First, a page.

Holman, D., Bell, A., Green, M. and Salway, S. (2022) Neighbourhood deprivation and intersectional inequalities in biomarkers of healthy ageing in England. Health & Place.

While social and spatial determinants of biomarkers have been reported, no previous study has examined both together within an intersectional perspective. We present a novel extension of quantitative intersectional analyses using cross-classified multilevel models to explore how intersectional positions and neighbourhood deprivation are associated with biomarkers, using baseline UK Biobank data (collected from 2006 to 2010). Our results suggest intersectional inequalities in biomarkers of healthy ageing are mostly established by age 40–49, but different intersections show different relationships with deprivation. Our study suggests that certain biosocial pathways are more strongly implicated in how neighbourhoods and intersectional positions affect healthy ageing than others.

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Holman, D., Salway, S., Bell, A., Beach, B., Adebajo, A., Ali, N., and Butt, J. (2020) Can intersectionality help with understanding and tackling health inequalities? Perspectives of professional stakeholders. Health Research Policy and Systems.

The concept of “intersectionality” is increasingly employed within public health arenas, particularly in North America, and is often heralded as offering great potential to advance health inequalities research and action. Given persistently poor progress towards tackling health inequalities, and recent calls to reframe this agenda in the United Kingdom and Europe, the possible contribution of intersectionality deserves attention. Yet, no existing research has examined professional stakeholder understandings and perspectives on applying intersectionality to this field.
In this paper we seek to address that gap, drawing upon a consultation survey and face-to-face workshop (n = 23) undertaken in the United Kingdom. The survey included both researchers (n = 53) and policy and practice professionals (n = 20) with varied roles and levels of engagement in research and evaluation. Topics included familiarity with the term and concept “intersectionality”, relevance to health inequalities work, and issues shaping its uptake. Respondents were also asked to comment on two specific policy suggestions: intersectionally targeting and tailoring interventions, and evaluating the intersectional effects of policies. The workshop aims were to share examples of applying intersectionality within health inequalities research and practice; understand the views of research and practice colleagues on potential contributions and challenges; and identify potential ways to promote intersectional approaches.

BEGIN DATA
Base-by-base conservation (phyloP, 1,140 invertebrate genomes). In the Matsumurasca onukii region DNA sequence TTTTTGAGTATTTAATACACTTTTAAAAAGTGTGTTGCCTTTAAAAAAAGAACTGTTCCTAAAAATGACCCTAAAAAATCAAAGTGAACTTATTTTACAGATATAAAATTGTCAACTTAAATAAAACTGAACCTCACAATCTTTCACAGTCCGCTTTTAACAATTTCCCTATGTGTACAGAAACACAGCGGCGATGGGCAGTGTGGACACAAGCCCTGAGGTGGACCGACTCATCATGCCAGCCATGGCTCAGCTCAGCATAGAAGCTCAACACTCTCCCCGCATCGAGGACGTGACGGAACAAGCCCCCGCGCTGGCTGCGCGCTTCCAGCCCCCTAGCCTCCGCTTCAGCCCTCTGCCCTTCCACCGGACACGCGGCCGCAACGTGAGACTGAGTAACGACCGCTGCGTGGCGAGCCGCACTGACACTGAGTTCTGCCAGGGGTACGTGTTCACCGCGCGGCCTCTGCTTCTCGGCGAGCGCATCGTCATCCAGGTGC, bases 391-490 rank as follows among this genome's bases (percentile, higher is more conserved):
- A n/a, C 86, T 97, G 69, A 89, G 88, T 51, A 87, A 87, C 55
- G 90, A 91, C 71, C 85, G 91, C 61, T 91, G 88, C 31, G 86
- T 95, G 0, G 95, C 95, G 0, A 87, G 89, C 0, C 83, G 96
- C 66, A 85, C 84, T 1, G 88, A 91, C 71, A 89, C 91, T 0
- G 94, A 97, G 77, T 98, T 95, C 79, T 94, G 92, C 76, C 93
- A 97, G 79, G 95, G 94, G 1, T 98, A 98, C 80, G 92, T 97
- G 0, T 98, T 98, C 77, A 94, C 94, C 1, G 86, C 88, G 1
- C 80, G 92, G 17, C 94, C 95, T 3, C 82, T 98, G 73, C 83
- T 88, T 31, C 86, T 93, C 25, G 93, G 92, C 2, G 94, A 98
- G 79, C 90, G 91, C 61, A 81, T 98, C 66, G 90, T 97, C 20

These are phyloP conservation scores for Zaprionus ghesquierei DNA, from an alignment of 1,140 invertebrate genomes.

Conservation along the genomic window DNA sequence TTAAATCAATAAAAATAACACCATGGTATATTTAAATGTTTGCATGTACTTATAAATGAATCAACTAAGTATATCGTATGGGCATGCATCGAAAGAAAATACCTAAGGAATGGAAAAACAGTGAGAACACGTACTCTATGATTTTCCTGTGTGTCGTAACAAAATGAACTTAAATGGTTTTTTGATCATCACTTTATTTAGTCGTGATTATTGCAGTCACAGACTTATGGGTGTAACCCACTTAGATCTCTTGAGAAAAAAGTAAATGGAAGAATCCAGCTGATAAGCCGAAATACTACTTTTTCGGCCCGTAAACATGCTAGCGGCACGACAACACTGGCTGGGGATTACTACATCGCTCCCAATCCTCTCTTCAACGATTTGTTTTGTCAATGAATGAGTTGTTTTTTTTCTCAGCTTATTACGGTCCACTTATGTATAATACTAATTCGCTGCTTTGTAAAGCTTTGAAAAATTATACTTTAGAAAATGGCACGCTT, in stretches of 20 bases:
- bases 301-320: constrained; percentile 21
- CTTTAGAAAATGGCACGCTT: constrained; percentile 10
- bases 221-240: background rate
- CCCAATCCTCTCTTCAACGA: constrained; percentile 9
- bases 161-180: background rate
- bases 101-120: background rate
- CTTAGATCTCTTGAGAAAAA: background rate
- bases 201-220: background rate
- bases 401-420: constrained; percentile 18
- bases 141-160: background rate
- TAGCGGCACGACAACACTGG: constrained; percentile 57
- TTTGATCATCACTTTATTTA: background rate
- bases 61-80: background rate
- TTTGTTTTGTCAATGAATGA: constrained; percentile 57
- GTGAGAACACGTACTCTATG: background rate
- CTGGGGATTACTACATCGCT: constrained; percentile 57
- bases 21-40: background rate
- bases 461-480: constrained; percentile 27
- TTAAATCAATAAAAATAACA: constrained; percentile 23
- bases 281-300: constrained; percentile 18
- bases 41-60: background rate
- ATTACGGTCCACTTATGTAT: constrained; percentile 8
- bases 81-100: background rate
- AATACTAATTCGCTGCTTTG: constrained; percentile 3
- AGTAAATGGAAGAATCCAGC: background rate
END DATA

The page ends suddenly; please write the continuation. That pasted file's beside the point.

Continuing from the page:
Findings indicated a generally positive response to the concept and a cautiously optimistic assessment that intersectional approaches could be valuable. However, opinions were mixed and various challenges were raised, especially around whether intersectionality research is necessarily critical and transformative and, accordingly, how it should be operationalized methodologically. Nonetheless, there was general agreement that intersectionality is concerned with diverse inequalities and the systems of power that shape them.
We position intersectionality within the wider context of health inequalities policy and practice, suggesting potential ways forward for the approach in the context of the United Kingdom. The views of policy and practice professionals suggest that intersectionality has far to travel to help counter individualistic narratives and to encourage an approach that is sensitive to subgroup inequalities and the processes that generate them. Examples of promising practice, albeit mostly in North America, suggest that it is possible for intersectionality to gain traction.

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Holman, D. and Walker, A. (2020) Understanding unequal ageing: towards a synthesis of intersectionality and life course analyses. European Journal of Ageing.

This paper aims to illustrate how intersectionality might be synthesised with a life course perspective to deliver novel insights into unequal ageing, especially with respect to health. From the intersectionality literature, it focusses on the concepts of intersectional subgroups, discrimination, categorisation, and individual heterogeneity, and from the life course literature, roles, life stages, transitions, age/cohort, cumulative disadvantage/advantage, and trajectories. Synergies between these concepts hold exciting opportunities to bring new insights to unequal ageing.

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Holman, D., Bell, A. and Salway, S. (2020) Mapping intersectional inequalities in biomarkers of healthy ageing and chronic disease in older English adults. Nature Scientific Reports.

This paper analyses intersectional inequalities in biomarkers of healthy ageing and chronic disease, in older adults using data pooled from the English Longitudinal Study of Ageing and the UK Household Longitudinal Study. It finds granular inequalities that vary according to biomarker. These inequalities are additive rather than multiplicative in nature and have significant clinical implications.

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Bell, A., Holman, D. and Jones, K. (2019) Using multilevel models to understand intersectionality: a simulation study and guide for best practice. Methodology.

This paper uses simulations to test a novel multilevel approach (termed ‘MAIHDA’) to intersectionality, comparing it with conventional regression approaches which typically use interaction terms. It finds that although this new approach needs further work and development to improve its statistical properties, it is overall an improvement on conventional approaches.

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